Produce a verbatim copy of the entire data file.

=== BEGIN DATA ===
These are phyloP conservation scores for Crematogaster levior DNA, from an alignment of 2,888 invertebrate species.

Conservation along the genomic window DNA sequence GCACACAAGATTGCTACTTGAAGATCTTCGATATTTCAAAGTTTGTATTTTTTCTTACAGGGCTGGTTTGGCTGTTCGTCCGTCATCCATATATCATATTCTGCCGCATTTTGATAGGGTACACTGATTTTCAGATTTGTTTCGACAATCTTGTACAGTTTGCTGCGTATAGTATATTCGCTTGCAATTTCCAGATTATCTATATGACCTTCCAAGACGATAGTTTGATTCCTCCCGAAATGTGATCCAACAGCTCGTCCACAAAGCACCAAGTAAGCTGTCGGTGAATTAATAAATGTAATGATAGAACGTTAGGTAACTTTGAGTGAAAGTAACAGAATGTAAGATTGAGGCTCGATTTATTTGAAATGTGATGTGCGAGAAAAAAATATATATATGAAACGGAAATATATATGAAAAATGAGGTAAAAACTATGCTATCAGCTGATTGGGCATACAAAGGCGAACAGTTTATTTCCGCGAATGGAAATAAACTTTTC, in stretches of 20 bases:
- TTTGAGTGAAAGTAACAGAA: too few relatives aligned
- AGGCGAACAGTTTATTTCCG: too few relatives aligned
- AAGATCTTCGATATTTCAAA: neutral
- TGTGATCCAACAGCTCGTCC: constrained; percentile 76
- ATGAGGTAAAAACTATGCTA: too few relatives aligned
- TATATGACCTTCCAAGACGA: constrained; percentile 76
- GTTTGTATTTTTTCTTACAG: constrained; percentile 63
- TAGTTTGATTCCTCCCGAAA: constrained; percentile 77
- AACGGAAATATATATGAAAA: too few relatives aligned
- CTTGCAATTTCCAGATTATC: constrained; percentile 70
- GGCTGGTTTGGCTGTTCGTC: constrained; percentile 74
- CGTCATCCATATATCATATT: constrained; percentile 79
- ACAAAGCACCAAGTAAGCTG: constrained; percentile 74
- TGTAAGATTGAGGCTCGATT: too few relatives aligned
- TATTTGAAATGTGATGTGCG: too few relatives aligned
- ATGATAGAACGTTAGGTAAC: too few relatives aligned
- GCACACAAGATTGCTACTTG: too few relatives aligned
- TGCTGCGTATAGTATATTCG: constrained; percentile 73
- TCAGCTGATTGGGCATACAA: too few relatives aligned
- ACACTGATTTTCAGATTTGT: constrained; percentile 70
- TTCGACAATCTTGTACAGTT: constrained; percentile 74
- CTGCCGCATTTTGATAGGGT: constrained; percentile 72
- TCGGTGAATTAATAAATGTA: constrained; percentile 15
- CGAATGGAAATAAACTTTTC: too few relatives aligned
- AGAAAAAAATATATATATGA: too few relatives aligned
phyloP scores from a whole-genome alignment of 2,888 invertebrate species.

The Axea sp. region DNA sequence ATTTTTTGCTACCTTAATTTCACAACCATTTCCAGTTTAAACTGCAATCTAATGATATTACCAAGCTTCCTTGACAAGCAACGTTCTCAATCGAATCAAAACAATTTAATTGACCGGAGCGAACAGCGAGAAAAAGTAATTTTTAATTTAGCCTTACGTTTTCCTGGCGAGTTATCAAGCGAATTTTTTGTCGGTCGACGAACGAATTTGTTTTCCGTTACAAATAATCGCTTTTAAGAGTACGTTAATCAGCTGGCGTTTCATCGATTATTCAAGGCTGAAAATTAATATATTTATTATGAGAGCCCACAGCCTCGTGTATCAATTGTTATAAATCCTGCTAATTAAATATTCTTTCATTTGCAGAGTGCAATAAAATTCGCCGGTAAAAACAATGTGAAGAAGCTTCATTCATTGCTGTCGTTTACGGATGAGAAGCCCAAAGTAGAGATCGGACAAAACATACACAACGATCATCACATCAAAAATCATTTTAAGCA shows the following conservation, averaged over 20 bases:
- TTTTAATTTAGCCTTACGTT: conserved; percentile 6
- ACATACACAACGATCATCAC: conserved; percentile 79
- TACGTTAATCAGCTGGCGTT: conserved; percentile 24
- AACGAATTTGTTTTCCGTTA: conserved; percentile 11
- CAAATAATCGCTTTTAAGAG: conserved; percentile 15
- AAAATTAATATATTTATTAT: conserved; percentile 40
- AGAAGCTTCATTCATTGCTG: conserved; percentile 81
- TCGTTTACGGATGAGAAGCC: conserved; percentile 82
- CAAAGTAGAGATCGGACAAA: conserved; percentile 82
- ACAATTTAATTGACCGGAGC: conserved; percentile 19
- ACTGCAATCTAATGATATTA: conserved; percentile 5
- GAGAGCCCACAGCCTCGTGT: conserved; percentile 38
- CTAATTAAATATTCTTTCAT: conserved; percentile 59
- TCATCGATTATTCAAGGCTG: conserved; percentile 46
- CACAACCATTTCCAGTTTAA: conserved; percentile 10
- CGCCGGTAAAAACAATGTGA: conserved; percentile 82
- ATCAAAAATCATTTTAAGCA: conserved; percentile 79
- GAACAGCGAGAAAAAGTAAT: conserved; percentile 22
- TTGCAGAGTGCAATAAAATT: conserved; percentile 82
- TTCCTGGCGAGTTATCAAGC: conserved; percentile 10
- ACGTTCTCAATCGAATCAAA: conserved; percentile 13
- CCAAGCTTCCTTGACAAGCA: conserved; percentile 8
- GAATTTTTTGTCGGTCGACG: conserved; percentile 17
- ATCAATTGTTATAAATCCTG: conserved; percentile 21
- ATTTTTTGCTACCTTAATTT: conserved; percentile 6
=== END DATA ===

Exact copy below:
These are phyloP conservation scores for Crematogaster levior DNA, from an alignment of 2,888 invertebrate species.

Conservation along the genomic window DNA sequence GCACACAAGATTGCTACTTGAAGATCTTCGATATTTCAAAGTTTGTATTTTTTCTTACAGGGCTGGTTTGGCTGTTCGTCCGTCATCCATATATCATATTCTGCCGCATTTTGATAGGGTACACTGATTTTCAGATTTGTTTCGACAATCTTGTACAGTTTGCTGCGTATAGTATATTCGCTTGCAATTTCCAGATTATCTATATGACCTTCCAAGACGATAGTTTGATTCCTCCCGAAATGTGATCCAACAGCTCGTCCACAAAGCACCAAGTAAGCTGTCGGTGAATTAATAAATGTAATGATAGAACGTTAGGTAACTTTGAGTGAAAGTAACAGAATGTAAGATTGAGGCTCGATTTATTTGAAATGTGATGTGCGAGAAAAAAATATATATATGAAACGGAAATATATATGAAAAATGAGGTAAAAACTATGCTATCAGCTGATTGGGCATACAAAGGCGAACAGTTTATTTCCGCGAATGGAAATAAACTTTTC, in stretches of 20 bases:
- TTTGAGTGAAAGTAACAGAA: too few relatives aligned
- AGGCGAACAGTTTATTTCCG: too few relatives aligned
- AAGATCTTCGATATTTCAAA: neutral
- TGTGATCCAACAGCTCGTCC: constrained; percentile 76
- ATGAGGTAAAAACTATGCTA: too few relatives aligned
- TATATGACCTTCCAAGACGA: constrained; percentile 76
- GTTTGTATTTTTTCTTACAG: constrained; percentile 63
- TAGTTTGATTCCTCCCGAAA: constrained; percentile 77
- AACGGAAATATATATGAAAA: too few relatives aligned
- CTTGCAATTTCCAGATTATC: constrained; percentile 70
- GGCTGGTTTGGCTGTTCGTC: constrained; percentile 74
- CGTCATCCATATATCATATT: constrained; percentile 79
- ACAAAGCACCAAGTAAGCTG: constrained; percentile 74
- TGTAAGATTGAGGCTCGATT: too few relatives aligned
- TATTTGAAATGTGATGTGCG: too few relatives aligned
- ATGATAGAACGTTAGGTAAC: too few relatives aligned
- GCACACAAGATTGCTACTTG: too few relatives aligned
- TGCTGCGTATAGTATATTCG: constrained; percentile 73
- TCAGCTGATTGGGCATACAA: too few relatives aligned
- ACACTGATTTTCAGATTTGT: constrained; percentile 70
- TTCGACAATCTTGTACAGTT: constrained; percentile 74
- CTGCCGCATTTTGATAGGGT: constrained; percentile 72
- TCGGTGAATTAATAAATGTA: constrained; percentile 15
- CGAATGGAAATAAACTTTTC: too few relatives aligned
- AGAAAAAAATATATATATGA: too few relatives aligned
phyloP scores from a whole-genome alignment of 2,888 invertebrate species.

The Axea sp. region DNA sequence ATTTTTTGCTACCTTAATTTCACAACCATTTCCAGTTTAAACTGCAATCTAATGATATTACCAAGCTTCCTTGACAAGCAACGTTCTCAATCGAATCAAAACAATTTAATTGACCGGAGCGAACAGCGAGAAAAAGTAATTTTTAATTTAGCCTTACGTTTTCCTGGCGAGTTATCAAGCGAATTTTTTGTCGGTCGACGAACGAATTTGTTTTCCGTTACAAATAATCGCTTTTAAGAGTACGTTAATCAGCTGGCGTTTCATCGATTATTCAAGGCTGAAAATTAATATATTTATTATGAGAGCCCACAGCCTCGTGTATCAATTGTTATAAATCCTGCTAATTAAATATTCTTTCATTTGCAGAGTGCAATAAAATTCGCCGGTAAAAACAATGTGAAGAAGCTTCATTCATTGCTGTCGTTTACGGATGAGAAGCCCAAAGTAGAGATCGGACAAAACATACACAACGATCATCACATCAAAAATCATTTTAAGCA shows the following conservation, averaged over 20 bases:
- TTTTAATTTAGCCTTACGTT: conserved; percentile 6
- ACATACACAACGATCATCAC: conserved; percentile 79
- TACGTTAATCAGCTGGCGTT: conserved; percentile 24
- AACGAATTTGTTTTCCGTTA: conserved; percentile 11
- CAAATAATCGCTTTTAAGAG: conserved; percentile 15
- AAAATTAATATATTTATTAT: conserved; percentile 40
- AGAAGCTTCATTCATTGCTG: conserved; percentile 81
- TCGTTTACGGATGAGAAGCC: conserved; percentile 82
- CAAAGTAGAGATCGGACAAA: conserved; percentile 82
- ACAATTTAATTGACCGGAGC: conserved; percentile 19
- ACTGCAATCTAATGATATTA: conserved; percentile 5
- GAGAGCCCACAGCCTCGTGT: conserved; percentile 38
- CTAATTAAATATTCTTTCAT: conserved; percentile 59
- TCATCGATTATTCAAGGCTG: conserved; percentile 46
- CACAACCATTTCCAGTTTAA: conserved; percentile 10
- CGCCGGTAAAAACAATGTGA: conserved; percentile 82
- ATCAAAAATCATTTTAAGCA: conserved; percentile 79
- GAACAGCGAGAAAAAGTAAT: conserved; percentile 22
- TTGCAGAGTGCAATAAAATT: conserved; percentile 82
- TTCCTGGCGAGTTATCAAGC: conserved; percentile 10
- ACGTTCTCAATCGAATCAAA: conserved; percentile 13
- CCAAGCTTCCTTGACAAGCA: conserved; percentile 8
- GAATTTTTTGTCGGTCGACG: conserved; percentile 17
- ATCAATTGTTATAAATCCTG: conserved; percentile 21
- ATTTTTTGCTACCTTAATTT: conserved; percentile 6